A wayang kulit performance features puppets made from parchment-like buffalo skin and horn. Such performances belong to the cultural tradition of various ethnic groups in the Indonesian archipelago. The puppeteer sits behind the cotton cloth screen, which is fixed in a wooden frame with a banana-trunk base; he or she manipulates the skillfully painted puppets that cast their shadows onto the screen in the light of an oil lamp. Most famous and sophisticated are those of the Central-Javanese courts and those on Bali, dating back to the period of the ancient Hindu-Javanese kingdoms (tenth– sixteenth centuries). They dramatize stories from the Old Javanese adaptations of the ancient Indian epics Ramayana and Mahabharata and are staged mostly in a ceremonial context (especially during life-cycle rituals). In Bali, the audience sits in front of the screen; in Java, only the women watch from the front, while the men enjoy the colorful puppets and the large gamelan (Indonesian percussion instruments) orchestra directed by the puppeteer from behind. The vast aesthetic and spiritual knowledge, obtained in years of study, makes the puppeteer a highly revered member of traditional society. His advice and comments on local affairs, which are put into the mouths of the clown-servant puppets, are enjoyed as well as feared.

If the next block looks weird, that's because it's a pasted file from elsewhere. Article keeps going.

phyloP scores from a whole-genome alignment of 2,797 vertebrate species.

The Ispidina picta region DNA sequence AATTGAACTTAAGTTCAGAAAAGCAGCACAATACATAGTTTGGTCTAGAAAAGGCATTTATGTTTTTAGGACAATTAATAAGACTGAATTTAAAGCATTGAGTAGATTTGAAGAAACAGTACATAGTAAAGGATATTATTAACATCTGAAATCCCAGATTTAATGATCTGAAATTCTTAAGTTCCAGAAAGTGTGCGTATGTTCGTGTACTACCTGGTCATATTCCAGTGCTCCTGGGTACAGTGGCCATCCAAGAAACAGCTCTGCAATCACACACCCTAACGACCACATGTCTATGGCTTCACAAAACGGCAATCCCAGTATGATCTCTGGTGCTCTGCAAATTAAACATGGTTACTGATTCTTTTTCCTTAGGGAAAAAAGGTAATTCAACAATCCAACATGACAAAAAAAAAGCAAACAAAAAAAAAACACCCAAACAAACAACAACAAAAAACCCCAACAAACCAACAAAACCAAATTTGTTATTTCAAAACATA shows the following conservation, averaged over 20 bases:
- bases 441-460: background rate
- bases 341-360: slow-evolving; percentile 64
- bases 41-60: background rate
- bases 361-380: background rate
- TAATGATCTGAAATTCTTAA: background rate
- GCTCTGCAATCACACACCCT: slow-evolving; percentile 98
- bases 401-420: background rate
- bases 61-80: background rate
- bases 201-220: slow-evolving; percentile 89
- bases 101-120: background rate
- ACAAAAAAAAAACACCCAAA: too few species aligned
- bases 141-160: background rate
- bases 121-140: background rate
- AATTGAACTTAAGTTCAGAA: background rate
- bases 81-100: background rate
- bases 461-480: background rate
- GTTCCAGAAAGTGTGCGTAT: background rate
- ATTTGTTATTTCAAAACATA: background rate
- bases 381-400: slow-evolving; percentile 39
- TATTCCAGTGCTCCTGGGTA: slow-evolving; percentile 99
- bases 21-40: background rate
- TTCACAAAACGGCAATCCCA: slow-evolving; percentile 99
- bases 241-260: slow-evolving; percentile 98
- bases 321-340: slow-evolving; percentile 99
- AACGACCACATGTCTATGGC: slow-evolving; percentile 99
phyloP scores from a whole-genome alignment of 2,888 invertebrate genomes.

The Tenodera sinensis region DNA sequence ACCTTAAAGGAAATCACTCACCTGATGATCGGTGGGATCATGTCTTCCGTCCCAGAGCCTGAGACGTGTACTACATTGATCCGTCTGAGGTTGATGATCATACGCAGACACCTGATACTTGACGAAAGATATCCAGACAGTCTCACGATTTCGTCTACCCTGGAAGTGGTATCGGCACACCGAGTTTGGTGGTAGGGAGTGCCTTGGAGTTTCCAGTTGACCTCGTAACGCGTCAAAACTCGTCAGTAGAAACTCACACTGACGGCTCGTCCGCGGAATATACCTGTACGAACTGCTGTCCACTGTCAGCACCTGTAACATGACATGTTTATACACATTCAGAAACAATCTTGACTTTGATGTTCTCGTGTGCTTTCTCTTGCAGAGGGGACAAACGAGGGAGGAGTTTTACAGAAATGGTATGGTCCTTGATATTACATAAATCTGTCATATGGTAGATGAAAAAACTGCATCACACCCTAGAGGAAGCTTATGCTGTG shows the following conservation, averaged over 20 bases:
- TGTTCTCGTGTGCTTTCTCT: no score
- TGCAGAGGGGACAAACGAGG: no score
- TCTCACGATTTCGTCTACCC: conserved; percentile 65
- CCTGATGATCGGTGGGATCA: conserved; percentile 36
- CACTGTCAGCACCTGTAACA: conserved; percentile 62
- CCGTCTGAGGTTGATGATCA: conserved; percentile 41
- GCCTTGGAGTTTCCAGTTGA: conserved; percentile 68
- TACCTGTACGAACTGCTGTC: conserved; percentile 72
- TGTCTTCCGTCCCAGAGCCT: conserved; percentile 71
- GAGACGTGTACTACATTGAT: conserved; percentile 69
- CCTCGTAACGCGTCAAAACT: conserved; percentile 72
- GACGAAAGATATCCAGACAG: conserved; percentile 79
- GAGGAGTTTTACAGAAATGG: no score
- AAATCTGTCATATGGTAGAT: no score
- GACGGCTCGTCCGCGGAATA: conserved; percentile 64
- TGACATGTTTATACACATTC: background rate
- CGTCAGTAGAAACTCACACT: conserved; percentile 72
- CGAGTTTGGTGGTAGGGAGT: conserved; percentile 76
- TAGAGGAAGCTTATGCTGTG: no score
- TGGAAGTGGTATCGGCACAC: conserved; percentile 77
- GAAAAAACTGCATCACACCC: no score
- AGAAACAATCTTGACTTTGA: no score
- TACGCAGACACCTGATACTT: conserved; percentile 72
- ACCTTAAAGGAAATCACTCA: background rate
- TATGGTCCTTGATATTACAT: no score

Brandon, James R. (1970) On Thrones of Gold: Three Javanese Shadow Plays. Cambridge, MA: Harvard University Press.
Hobart, Angela. (1987) Dancing Shadows of Bali. London and New York: KPI.
Keeler, W. (1987) Javanese Shadow Plays, Javanese Selves. Princeton, NJ: Princeton University Press.
Mellema, R. L. (1988) Wayang Puppets: Carving, Colouring, Symbolism. Amsterdam: Royal Tropical Institute.
Zurbuchen, Mary S. (1987) The Language of Balinese Shadow Theater. Princeton, NJ: Princeton University Press.